Biggest Winner and Loser from Each Noteworthy CBB Conference with 1 Month to Go
The 2020-21 men's college basketball season has been jam-packed with surprises, both good and bad.
As CBS Sports' Jon Rothstein noted on Twitter after Duke's horrific loss to Miami on Monday night, the Champions Classic quartet has a combined record of 31-28 right now. Last year, they went 100-24. Brace yourself to hear a lot about those teams in the "Biggest Loser" sections ahead.
On the plus side of things, a lot of individual players have been way better than anyone could have realistically projected 10 weeks ago.
For each of the seven most noteworthy conferences (plus two other groups of conferences), we've picked out one player as the biggest winner and one team as the biggest loser. In both cases, those judgments are based on how far things have deviated from expectations.
In the Big Ten, for example, Iowa's Luka Garza has been awesome and Nebraska has been, well, not awesome. Both of those things were expected, though. What wasn't expected was Michigan's Hunter Dickinson emerging as one of the best freshmen in the nation while Michigan State threatens to miss the NCAA tournament for the first time since 1997.
Now that you know how the game is played, conferences are presented in alphabetical order.
Biggest Winner: Carlik Jones, Louisville
When a guy goes from a minor conference to a major conference—an "up transfer"—you never quite know how it's going to work out. Just last year, North Carolina was banking on getting solid production out of Christian Keeling from Charleston Southern and Justin Pierce from William & Mary. That never happened, and the Tar Heels suffered 19 losses as a result.
But Carlik Jones has made the jump from Radford to Louisville without missing a beat.
Jones averaged 20.0 points, 5.5 assists and 5.1 rebounds en route to Big South Player of the Year honors last season, and now he's proving to NBA scouts that he can hang with the proverbial big boys. He's putting up 17.4 points, 5.6 rebounds and 4.9 assists per game with the Cardinals thus far this year.
Jones had 20 in the win over Kentucky and 24 in the win over Duke. But perhaps the clearest example of his value added: The Cardinals were hopelessly lost in an 85-48 loss to Wisconsin, and that's the one game he's missed this season.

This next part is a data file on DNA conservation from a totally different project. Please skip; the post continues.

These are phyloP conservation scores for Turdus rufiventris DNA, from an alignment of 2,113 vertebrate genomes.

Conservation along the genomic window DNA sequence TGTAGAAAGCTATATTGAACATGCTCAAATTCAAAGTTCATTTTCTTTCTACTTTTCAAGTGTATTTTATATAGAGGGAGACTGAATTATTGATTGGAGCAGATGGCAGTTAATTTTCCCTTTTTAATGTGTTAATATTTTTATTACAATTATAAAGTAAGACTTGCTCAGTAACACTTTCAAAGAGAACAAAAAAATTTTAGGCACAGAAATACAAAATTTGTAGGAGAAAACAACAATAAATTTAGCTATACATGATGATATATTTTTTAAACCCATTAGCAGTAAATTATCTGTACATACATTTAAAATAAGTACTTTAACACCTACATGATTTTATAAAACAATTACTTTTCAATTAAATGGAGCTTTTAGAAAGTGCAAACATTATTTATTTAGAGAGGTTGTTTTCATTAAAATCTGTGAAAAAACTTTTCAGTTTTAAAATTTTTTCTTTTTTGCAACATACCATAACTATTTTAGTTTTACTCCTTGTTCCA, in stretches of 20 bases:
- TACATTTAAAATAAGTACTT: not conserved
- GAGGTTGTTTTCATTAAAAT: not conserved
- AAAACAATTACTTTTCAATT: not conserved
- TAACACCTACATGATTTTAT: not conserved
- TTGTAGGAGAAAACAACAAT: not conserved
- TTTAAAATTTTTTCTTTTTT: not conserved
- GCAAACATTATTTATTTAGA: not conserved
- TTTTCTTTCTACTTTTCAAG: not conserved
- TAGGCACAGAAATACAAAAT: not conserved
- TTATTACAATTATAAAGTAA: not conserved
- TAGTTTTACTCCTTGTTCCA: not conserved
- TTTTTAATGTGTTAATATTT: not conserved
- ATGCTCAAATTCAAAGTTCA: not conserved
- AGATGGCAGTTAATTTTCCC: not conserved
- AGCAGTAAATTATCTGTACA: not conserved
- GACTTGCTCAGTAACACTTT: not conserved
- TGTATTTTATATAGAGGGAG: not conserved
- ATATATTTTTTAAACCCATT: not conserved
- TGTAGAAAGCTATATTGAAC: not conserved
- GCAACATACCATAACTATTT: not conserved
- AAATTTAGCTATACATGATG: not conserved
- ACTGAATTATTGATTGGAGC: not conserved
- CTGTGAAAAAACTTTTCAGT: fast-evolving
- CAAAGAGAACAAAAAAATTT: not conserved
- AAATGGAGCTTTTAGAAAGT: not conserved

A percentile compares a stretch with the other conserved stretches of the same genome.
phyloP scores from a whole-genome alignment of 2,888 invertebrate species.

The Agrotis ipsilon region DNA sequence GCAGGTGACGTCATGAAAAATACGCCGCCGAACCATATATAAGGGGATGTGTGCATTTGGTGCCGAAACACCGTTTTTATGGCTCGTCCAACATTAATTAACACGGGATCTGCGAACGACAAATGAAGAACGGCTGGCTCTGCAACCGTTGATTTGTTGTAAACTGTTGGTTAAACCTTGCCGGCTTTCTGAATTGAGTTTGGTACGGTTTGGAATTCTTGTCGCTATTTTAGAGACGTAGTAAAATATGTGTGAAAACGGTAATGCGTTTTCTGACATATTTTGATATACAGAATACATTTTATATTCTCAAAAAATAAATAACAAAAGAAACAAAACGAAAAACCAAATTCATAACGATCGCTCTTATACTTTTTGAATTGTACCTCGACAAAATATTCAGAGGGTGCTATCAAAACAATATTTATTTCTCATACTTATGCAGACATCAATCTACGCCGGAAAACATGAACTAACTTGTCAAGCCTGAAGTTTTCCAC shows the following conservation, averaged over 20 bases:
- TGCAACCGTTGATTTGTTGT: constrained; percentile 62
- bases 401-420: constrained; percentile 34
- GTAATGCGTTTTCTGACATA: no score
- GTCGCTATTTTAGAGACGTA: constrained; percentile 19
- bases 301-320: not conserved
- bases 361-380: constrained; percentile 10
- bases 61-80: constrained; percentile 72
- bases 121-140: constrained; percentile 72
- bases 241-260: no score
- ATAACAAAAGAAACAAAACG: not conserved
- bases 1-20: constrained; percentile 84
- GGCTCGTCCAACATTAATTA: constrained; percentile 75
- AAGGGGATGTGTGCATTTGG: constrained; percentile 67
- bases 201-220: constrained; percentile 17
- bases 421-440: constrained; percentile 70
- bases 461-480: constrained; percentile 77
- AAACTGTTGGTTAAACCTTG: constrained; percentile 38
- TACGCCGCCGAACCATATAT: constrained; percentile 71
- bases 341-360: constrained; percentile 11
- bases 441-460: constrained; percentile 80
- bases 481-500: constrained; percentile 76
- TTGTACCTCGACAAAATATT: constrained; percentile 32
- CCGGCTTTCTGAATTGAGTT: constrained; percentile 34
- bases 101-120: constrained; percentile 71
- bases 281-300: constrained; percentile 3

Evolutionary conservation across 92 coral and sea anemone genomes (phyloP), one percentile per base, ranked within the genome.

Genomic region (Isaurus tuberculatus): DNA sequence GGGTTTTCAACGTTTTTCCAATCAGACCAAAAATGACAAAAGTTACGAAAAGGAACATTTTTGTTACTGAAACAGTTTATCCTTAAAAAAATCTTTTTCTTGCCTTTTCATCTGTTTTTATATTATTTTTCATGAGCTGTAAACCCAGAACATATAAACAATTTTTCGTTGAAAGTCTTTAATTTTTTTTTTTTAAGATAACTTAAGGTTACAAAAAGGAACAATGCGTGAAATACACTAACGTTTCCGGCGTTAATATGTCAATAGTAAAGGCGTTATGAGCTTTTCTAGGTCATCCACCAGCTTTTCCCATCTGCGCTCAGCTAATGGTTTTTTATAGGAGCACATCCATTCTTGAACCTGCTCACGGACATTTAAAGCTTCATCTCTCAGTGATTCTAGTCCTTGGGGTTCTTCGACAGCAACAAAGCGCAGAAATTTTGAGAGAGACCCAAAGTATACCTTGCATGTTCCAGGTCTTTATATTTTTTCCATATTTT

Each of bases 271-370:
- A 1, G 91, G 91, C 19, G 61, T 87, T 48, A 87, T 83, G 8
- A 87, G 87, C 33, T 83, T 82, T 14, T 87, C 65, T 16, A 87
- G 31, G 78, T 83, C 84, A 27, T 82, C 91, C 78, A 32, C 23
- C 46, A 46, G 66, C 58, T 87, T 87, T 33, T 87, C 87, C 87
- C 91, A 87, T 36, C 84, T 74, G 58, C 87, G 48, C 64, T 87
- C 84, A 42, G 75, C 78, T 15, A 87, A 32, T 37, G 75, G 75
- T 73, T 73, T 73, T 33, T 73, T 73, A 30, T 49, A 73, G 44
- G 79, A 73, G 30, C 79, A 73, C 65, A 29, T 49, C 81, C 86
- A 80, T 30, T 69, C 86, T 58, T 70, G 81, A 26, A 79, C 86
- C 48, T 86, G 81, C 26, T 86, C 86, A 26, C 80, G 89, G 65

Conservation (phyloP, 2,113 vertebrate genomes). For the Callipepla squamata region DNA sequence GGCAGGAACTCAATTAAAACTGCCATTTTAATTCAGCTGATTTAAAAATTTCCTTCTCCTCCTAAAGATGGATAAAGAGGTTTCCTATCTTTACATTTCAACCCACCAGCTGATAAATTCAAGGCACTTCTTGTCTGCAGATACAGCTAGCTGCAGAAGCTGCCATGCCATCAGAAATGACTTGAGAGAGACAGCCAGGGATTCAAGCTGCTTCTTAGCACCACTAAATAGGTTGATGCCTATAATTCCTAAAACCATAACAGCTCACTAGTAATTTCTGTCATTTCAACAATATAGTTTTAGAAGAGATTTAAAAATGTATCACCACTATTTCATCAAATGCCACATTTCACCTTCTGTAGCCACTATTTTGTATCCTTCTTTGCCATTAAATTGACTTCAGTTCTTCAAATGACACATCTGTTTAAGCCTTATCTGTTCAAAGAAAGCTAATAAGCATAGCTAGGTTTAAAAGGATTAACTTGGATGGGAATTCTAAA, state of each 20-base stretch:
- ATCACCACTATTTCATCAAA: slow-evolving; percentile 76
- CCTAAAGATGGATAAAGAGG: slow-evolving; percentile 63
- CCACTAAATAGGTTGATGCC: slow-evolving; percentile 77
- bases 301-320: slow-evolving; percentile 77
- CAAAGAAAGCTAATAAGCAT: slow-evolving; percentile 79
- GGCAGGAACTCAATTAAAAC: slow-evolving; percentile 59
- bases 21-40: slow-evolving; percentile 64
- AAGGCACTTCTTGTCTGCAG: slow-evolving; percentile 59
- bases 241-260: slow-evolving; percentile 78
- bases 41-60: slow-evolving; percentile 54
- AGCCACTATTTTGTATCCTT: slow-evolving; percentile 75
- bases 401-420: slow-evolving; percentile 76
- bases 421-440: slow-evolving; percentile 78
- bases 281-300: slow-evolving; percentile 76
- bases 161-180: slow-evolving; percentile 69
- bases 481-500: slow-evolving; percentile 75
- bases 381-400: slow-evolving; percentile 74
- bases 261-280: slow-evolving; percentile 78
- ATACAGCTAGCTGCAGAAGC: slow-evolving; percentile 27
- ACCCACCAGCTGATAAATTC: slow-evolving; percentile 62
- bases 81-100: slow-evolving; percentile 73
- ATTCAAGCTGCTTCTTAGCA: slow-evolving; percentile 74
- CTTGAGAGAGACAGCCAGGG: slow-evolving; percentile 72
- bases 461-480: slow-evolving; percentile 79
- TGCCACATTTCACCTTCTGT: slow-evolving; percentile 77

Biggest Loser: Duke Blue Devils
Assuming Duke would be able to beat Miami on Monday night—a Miami team that was 6-10 and had been held below 60 points in each of its previous four games—I originally wrote a few hundred words about what a disappointment this season has been for the Hurricanes.
Instead, the Blue Devils put forth an atrocious defensive effort in a 77-75 loss that dropped them to 7-6 overall.
It's hard to believe that was the same Duke team that pummeled Clemson 79-53 barely 48 hours earlier, but therein lies the problem for these Blue Devils: inconsistency.
Jalen Johnson has the talent to take over games, but he vanishes too frequently. Matthew Hurt is a great shooter, but he's a huge liability on defense. Jordan Goldwire is the senior leader at point guard and the best on-ball defender on the roster, but opponents don't even need to respect his jump shot. Wendell Moore Jr. occasionally shows up in a big way, but the sophomore is nowhere near the regular, positive impact presence we expected in the preseason.
Add it all up and it's little wonder Duke often looks like a disjointed mess. Across the board, this team is nowhere close to its usual level of excellence. And if this mediocre play continues, its streak of 24 consecutive trips to the NCAA tournament will be snapped.
Biggest Winner: Justin Gorham, Houston
The only senior on Houston's roster last year was primary center Chris Harris. But when leading rebounder Nate Hinton somewhat surprisingly opted for the NBA draft and second-leading rebounder Fabian White Jr. suffered a torn ACL in late May, the frontcourt became a gigantic question mark for the Cougars.
Kelvin Sampson went out and got Reggie Chaney as a transfer from Arkansas, but it turns out a former transfer from Towson was the answer Houston needed.
Justin Gorham averaged a meager 3.0 points and 2.5 rebounds off the bench last season. He has blossomed into a force of nature on the glass this year, averaging 10.2 rebounds and 7.8 points while shooting 42.3 percent from three-point range.